Chapter vi dynamics of rotational motion
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Chapter VI Dynamics of Rotational Motion. Rotational Kinematics Relating Linear and Angular Kinematics Moment of Inertia and Rotational Kinetic Energy Calculating the Moment of Inertia Torque Angular Momentum Work-Kinetic Energy Theorem Torque and Angular Acceleration for a Rigid Body

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Chapter VI Dynamics of Rotational Motion

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Chapter vi dynamics of rotational motion

Chapter VIDynamics of Rotational Motion

  • Rotational Kinematics

  • Relating Linear and Angular Kinematics

  • Moment of Inertia and Rotational Kinetic Energy

  • Calculating the Moment of Inertia

  • Torque

  • Angular Momentum

  • Work-Kinetic Energy Theorem

  • Torque and Angular Acceleration for a Rigid Body

  • Rolling Without Slipping

  • Conservation Of Angular Momentum

  • Static Equilibrium


A rotational kinematics

A. Rotational Kinematics

One rotation,

S = 2r

2  = angle = 

S = r

 = s/r


Chapter vi dynamics of rotational motion

Rotation with Constant Angular Acceleration


Chapter vi dynamics of rotational motion

B. Relating Linear and Angular Kinematics

Z

 & 

S =  r

ds/dt = (d/dt) r

v =  r

v =  x r

dv/dt = (d/dt) r

aT =  r

aT =  x r

as = v2/r = (v/r)v =  v

as =  x v

aT & v

as

y

x


Chapter vi dynamics of rotational motion

C. Moment of Inertia and Rotational Kinetic Energy

A particle

K1 = ½ m1 v12 = ½ m1 r122

System particle

K = K1 + K2 + K3 + ...

K = ½ m1 r122 + ½ m2 r222 + ...

K = ½(m1 r12 + m2 r22 + ...) 2

K = ½ ( mi ri2) 2

K = ½ I 2

moment of Inertia= I =  mi ri2

D. Calculating the Moment of Inertia

moment of Inertia= I =  mi ri2  discrete mass distribution

I = r2 dm  continuous mass distribution


Chapter vi dynamics of rotational motion

An engineer is designing a machine part consisting of three heavy disks linked by lightweight struts (Fig.). (a) What is the moment of inertia of this body about an axis through the center of disk A, perpendicular to the plane of the diagram? (b) What is the moment of inertia about an axis through the centers of disks B and C? (c) If the body rotates about an axis through A perpendicular to the plane of the diagram, with angular speed  = 4.0 rad/s, what is its kinetic energy?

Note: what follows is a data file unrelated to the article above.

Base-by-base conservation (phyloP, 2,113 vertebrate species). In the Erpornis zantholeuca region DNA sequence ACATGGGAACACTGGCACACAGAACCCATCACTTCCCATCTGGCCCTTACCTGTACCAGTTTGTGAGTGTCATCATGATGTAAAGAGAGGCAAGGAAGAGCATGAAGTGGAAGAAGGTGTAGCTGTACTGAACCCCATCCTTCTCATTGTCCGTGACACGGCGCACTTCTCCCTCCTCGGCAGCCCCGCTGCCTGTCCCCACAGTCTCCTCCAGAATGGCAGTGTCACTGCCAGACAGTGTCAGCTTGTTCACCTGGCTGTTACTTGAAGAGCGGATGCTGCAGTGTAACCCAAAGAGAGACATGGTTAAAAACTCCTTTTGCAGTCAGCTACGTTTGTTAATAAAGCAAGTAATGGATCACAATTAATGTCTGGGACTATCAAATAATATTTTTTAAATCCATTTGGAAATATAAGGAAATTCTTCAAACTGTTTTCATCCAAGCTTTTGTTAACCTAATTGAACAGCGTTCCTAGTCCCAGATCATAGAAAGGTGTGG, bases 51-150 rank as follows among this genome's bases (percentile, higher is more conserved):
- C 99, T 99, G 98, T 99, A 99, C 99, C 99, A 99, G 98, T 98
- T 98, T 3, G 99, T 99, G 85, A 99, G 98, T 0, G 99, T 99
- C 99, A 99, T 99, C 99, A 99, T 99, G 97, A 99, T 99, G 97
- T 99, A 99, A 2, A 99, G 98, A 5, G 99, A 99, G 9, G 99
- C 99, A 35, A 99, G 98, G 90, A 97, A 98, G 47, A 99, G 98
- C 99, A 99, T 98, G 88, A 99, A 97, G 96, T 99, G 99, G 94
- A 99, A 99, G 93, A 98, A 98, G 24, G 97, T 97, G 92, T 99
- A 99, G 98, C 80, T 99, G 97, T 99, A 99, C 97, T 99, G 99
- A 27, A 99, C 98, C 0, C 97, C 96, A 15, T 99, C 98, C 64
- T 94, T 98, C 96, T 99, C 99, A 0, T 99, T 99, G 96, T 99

a)

b)

c)


Chapter vi dynamics of rotational motion

I = r2 dm

dm =  dV =  2rL dr

I = r2  2rL dr =  2L  r3 dr

I =  2L ¼ (r24 – r14)

I = ½  L (r22 – r12) (r22 + r12)

M =  V =  ( r22L -  r12L)

M =  L (r22 – r12)

I = ½ M (r22 + r12)

If, r1 = 0, than I = ½ M r2  solid cylinder

If, r1 = r2, than I = M r2  Thin-walled

hollow cylinder

r2

r2

r1

r1

r

dr

M

L


Chapter vi dynamics of rotational motion

The parallelaxis theorem

There is a simple relationship between the moment of inertia Icm of a body of mass M about an axis through its center of mass and the moment of inertia Ip about any other axis parallel to the original one but displaced from it by a distance d. This relationship, called the parallelaxis theorem, states that,

Ip = Icm + M d 2


Chapter vi dynamics of rotational motion

The moment of inertia Icm of the slice about the axis through the centerof mass (at 0) is

The moment of inertia of the slice about the axis through P is

We then expand the squared terms and regroup, and obtain

The second and third sums are roportional to X ern and Yern; these are zero because we have taken our origin to be the center of mass.